VERMILLION, S.D. | Some people claim to do their best work under deadline pressure.
Only when the clock starts ticking down do they buckle down and focus. Those who prefer preparation to winging it at the last minute will probably never understand.
For whatever reason, it works for some people.
Haley Westphal doesn't call herself a procrastinator, but the University of South Dakota senior acknowledged that an approaching deadline is a motivating force for her to do good work.
Her ability to work on deadline recently showed when she was named the winner of the South Dakota Attorney General office's NO.METH.EVER advertising contest, an upcoming marketing campaign to counteract the increase in methamphetamine usage.
Westphal admits that her entry wasn't something she labored over for days, editing and rewriting until it was just right. It took her about 20 minutes, and she thought that by the time it arrived at the attorney general's office by mail, it would have missed the deadline.
"I made it, printed it out, signed the papers that went with it and had my mom mail it," said Westphal, a Battle Creek, Iowa, native who now lives in Holstein, Iowa, and drives to the USD campus in Vermillion twice a week to attend class.
A media and journalism major who also is working on a minor in sports marketing and media, Westphal had seen posters advertising the contest in USD classrooms, and one of her professors encouraged her students to enter. Westphal said she'd been doing similar projects in class, so she decided to enter.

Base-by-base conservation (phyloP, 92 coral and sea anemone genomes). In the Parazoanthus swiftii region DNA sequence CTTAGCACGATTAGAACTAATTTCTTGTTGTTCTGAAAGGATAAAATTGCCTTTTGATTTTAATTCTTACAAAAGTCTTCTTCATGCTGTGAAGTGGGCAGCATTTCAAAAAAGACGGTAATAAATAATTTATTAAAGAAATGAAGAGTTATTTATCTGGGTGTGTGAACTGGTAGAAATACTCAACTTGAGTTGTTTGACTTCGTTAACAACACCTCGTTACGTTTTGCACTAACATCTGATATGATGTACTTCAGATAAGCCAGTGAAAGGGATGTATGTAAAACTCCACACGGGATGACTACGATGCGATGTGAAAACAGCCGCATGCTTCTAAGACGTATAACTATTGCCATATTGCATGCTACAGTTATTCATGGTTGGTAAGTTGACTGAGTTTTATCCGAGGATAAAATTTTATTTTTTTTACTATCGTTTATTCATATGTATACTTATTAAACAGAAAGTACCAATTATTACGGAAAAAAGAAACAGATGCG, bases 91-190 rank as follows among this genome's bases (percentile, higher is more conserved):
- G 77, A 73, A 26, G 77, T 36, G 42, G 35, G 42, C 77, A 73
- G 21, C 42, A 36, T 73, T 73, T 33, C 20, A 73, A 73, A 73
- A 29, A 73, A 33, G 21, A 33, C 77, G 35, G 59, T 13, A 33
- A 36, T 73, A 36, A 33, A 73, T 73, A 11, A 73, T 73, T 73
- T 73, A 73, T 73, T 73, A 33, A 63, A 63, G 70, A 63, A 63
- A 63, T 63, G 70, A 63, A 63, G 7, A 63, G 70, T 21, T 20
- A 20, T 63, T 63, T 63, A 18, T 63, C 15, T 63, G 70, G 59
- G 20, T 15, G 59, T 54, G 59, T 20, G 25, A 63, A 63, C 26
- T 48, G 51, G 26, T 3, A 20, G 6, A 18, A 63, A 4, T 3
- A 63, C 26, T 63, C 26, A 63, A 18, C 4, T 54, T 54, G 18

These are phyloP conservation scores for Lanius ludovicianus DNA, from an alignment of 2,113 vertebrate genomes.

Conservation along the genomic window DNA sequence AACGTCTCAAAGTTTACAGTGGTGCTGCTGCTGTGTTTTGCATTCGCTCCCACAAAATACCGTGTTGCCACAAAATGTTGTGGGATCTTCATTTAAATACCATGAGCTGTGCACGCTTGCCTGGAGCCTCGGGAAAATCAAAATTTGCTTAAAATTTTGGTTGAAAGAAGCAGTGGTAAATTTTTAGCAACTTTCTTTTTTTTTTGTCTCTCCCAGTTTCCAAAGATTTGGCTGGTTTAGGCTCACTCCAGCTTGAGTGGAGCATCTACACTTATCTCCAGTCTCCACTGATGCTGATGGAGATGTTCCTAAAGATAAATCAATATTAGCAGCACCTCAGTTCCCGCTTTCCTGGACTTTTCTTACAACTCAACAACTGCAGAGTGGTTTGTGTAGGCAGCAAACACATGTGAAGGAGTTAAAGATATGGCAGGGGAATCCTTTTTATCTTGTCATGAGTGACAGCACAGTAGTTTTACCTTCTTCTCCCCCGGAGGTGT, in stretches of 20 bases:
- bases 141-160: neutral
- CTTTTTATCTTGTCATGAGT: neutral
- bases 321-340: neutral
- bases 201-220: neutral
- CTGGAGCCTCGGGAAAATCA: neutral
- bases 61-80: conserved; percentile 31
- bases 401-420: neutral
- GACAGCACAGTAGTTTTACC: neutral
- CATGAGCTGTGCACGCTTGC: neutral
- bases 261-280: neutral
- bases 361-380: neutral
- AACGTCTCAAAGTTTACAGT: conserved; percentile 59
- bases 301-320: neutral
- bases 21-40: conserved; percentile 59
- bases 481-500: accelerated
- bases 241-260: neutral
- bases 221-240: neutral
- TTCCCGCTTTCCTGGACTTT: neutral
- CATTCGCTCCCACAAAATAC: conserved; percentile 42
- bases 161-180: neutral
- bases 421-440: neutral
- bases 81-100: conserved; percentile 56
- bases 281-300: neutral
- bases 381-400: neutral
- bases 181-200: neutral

"We'd been doing that type of stuff anyway, so what's one more?" she said of her thought process. "What the heck? That's seriously what it was. I really didn't expect anything out of it."
For the campaign, Westphal needed to develop a script and storyboards for a TV commercial that could be used as part of the anti-meth marketing campaign. Westphal said she didn't know much about meth, so she did some quick internet research, found some photos she could download, wrote a few lines ... and that was it.
Her entry is one of those less-is-more type of commercials showing three people: one homeless, another living in a hotel room and a third sitting in the back of a police car. A message accompanying the photos says "This wasn't supposed to be my life."
Then the images show a younger version of each person using meth. "Meth changed that for me," the script says.
"There's not much to it," said Westphal, a 2014 graduate of Odebolt-Arthur/Battle Creek-Ida Grove High School and the daughter of Paula Westphal and Darby Westphal.
Westphal thought her chances of winning were slim to none, partly because she believed she'd probably missed the entry deadline. She found out otherwise in December, when she was notified that she'd won the regional competition. In early January, she received an email from the attorney general's office notifying her that she'd won the overall contest.
On Feb. 2, Westphal went to Pierre, where she had her picture taken with Gov. Dennis Daugaard and Attorney General Marty Jackley. The South Dakota Senate briefly paused its work to recognize her.
And she saw the other entries.
"Some people really went in-depth. It's just seriously mind blowing that they picked this one," said said, motioning to a printout of her storyboards. "It's crazy. I don't think it's too outstanding."
Westphal wasn't told why her entry was chosen, but that's OK with her. It was a fun experience, and the $4,500 prize paid for a lot of tuition expenses.
It's a good payoff for something that Westphal admittedly had put off until the last minute. She's obviously one of those people who works well under pressure.
"If it has to be done," she said, "you have to do whatever."
Especially if that deadline is right on top of you.